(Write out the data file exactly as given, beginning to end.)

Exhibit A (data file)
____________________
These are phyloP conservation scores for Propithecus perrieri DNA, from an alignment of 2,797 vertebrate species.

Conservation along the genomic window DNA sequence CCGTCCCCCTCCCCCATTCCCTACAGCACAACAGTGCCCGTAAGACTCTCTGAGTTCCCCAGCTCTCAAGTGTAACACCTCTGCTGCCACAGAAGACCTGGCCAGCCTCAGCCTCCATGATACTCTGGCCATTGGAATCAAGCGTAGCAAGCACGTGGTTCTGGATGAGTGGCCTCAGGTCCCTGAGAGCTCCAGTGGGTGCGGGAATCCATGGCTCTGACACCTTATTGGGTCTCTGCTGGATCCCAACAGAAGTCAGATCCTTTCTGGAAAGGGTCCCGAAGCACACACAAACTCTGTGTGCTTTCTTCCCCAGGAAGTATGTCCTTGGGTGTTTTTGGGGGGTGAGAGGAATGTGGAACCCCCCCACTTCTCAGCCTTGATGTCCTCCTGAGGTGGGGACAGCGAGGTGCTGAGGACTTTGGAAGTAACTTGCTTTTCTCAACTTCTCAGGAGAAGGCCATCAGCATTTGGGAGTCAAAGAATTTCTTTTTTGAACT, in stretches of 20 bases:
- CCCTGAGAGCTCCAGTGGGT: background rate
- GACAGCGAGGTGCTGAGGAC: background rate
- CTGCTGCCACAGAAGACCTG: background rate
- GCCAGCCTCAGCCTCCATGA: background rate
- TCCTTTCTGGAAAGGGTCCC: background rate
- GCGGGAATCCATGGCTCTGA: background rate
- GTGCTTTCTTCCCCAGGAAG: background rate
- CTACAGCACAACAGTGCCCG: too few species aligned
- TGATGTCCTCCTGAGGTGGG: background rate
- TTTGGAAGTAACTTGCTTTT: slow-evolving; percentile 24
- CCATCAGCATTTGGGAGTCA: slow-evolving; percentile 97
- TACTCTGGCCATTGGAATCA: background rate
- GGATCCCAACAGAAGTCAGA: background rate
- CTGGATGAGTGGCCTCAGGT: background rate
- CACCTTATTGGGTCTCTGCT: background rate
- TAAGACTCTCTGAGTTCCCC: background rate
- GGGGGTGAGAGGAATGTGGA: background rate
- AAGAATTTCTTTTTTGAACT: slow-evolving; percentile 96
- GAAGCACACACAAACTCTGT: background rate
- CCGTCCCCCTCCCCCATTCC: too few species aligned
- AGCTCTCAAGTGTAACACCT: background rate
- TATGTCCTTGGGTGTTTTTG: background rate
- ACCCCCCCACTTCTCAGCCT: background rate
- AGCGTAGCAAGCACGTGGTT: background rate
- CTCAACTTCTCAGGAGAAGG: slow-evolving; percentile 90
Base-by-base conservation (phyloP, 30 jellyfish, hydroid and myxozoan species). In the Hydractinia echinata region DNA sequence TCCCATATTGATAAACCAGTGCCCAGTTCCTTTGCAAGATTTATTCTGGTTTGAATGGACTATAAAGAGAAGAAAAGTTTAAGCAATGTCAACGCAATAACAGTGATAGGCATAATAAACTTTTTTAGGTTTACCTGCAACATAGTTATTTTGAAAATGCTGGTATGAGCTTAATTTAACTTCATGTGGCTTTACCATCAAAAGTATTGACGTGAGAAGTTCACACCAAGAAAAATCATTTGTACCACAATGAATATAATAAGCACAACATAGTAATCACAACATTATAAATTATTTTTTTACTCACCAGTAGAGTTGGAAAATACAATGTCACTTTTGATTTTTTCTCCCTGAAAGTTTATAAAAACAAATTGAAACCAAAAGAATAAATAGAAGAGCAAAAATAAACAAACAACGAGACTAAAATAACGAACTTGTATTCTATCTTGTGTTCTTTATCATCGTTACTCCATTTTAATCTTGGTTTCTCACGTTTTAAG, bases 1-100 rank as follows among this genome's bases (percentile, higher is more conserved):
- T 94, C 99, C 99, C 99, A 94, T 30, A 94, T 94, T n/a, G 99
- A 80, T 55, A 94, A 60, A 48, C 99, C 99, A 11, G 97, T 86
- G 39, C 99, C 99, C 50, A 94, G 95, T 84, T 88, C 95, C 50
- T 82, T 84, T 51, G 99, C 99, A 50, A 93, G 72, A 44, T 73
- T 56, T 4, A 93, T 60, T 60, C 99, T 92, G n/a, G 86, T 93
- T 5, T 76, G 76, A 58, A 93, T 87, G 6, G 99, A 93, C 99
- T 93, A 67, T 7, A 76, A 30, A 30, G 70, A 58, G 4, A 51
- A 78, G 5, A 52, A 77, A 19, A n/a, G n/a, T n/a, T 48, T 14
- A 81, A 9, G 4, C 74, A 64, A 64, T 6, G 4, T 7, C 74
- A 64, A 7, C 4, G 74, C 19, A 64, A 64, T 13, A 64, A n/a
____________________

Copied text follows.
These are phyloP conservation scores for Propithecus perrieri DNA, from an alignment of 2,797 vertebrate species.

Conservation along the genomic window DNA sequence CCGTCCCCCTCCCCCATTCCCTACAGCACAACAGTGCCCGTAAGACTCTCTGAGTTCCCCAGCTCTCAAGTGTAACACCTCTGCTGCCACAGAAGACCTGGCCAGCCTCAGCCTCCATGATACTCTGGCCATTGGAATCAAGCGTAGCAAGCACGTGGTTCTGGATGAGTGGCCTCAGGTCCCTGAGAGCTCCAGTGGGTGCGGGAATCCATGGCTCTGACACCTTATTGGGTCTCTGCTGGATCCCAACAGAAGTCAGATCCTTTCTGGAAAGGGTCCCGAAGCACACACAAACTCTGTGTGCTTTCTTCCCCAGGAAGTATGTCCTTGGGTGTTTTTGGGGGGTGAGAGGAATGTGGAACCCCCCCACTTCTCAGCCTTGATGTCCTCCTGAGGTGGGGACAGCGAGGTGCTGAGGACTTTGGAAGTAACTTGCTTTTCTCAACTTCTCAGGAGAAGGCCATCAGCATTTGGGAGTCAAAGAATTTCTTTTTTGAACT, in stretches of 20 bases:
- CCCTGAGAGCTCCAGTGGGT: background rate
- GACAGCGAGGTGCTGAGGAC: background rate
- CTGCTGCCACAGAAGACCTG: background rate
- GCCAGCCTCAGCCTCCATGA: background rate
- TCCTTTCTGGAAAGGGTCCC: background rate
- GCGGGAATCCATGGCTCTGA: background rate
- GTGCTTTCTTCCCCAGGAAG: background rate
- CTACAGCACAACAGTGCCCG: too few species aligned
- TGATGTCCTCCTGAGGTGGG: background rate
- TTTGGAAGTAACTTGCTTTT: slow-evolving; percentile 24
- CCATCAGCATTTGGGAGTCA: slow-evolving; percentile 97
- TACTCTGGCCATTGGAATCA: background rate
- GGATCCCAACAGAAGTCAGA: background rate
- CTGGATGAGTGGCCTCAGGT: background rate
- CACCTTATTGGGTCTCTGCT: background rate
- TAAGACTCTCTGAGTTCCCC: background rate
- GGGGGTGAGAGGAATGTGGA: background rate
- AAGAATTTCTTTTTTGAACT: slow-evolving; percentile 96
- GAAGCACACACAAACTCTGT: background rate
- CCGTCCCCCTCCCCCATTCC: too few species aligned
- AGCTCTCAAGTGTAACACCT: background rate
- TATGTCCTTGGGTGTTTTTG: background rate
- ACCCCCCCACTTCTCAGCCT: background rate
- AGCGTAGCAAGCACGTGGTT: background rate
- CTCAACTTCTCAGGAGAAGG: slow-evolving; percentile 90
Base-by-base conservation (phyloP, 30 jellyfish, hydroid and myxozoan species). In the Hydractinia echinata region DNA sequence TCCCATATTGATAAACCAGTGCCCAGTTCCTTTGCAAGATTTATTCTGGTTTGAATGGACTATAAAGAGAAGAAAAGTTTAAGCAATGTCAACGCAATAACAGTGATAGGCATAATAAACTTTTTTAGGTTTACCTGCAACATAGTTATTTTGAAAATGCTGGTATGAGCTTAATTTAACTTCATGTGGCTTTACCATCAAAAGTATTGACGTGAGAAGTTCACACCAAGAAAAATCATTTGTACCACAATGAATATAATAAGCACAACATAGTAATCACAACATTATAAATTATTTTTTTACTCACCAGTAGAGTTGGAAAATACAATGTCACTTTTGATTTTTTCTCCCTGAAAGTTTATAAAAACAAATTGAAACCAAAAGAATAAATAGAAGAGCAAAAATAAACAAACAACGAGACTAAAATAACGAACTTGTATTCTATCTTGTGTTCTTTATCATCGTTACTCCATTTTAATCTTGGTTTCTCACGTTTTAAG, bases 1-100 rank as follows among this genome's bases (percentile, higher is more conserved):
- T 94, C 99, C 99, C 99, A 94, T 30, A 94, T 94, T n/a, G 99
- A 80, T 55, A 94, A 60, A 48, C 99, C 99, A 11, G 97, T 86
- G 39, C 99, C 99, C 50, A 94, G 95, T 84, T 88, C 95, C 50
- T 82, T 84, T 51, G 99, C 99, A 50, A 93, G 72, A 44, T 73
- T 56, T 4, A 93, T 60, T 60, C 99, T 92, G n/a, G 86, T 93
- T 5, T 76, G 76, A 58, A 93, T 87, G 6, G 99, A 93, C 99
- T 93, A 67, T 7, A 76, A 30, A 30, G 70, A 58, G 4, A 51
- A 78, G 5, A 52, A 77, A 19, A n/a, G n/a, T n/a, T 48, T 14
- A 81, A 9, G 4, C 74, A 64, A 64, T 6, G 4, T 7, C 74
- A 64, A 7, C 4, G 74, C 19, A 64, A 64, T 13, A 64, A n/a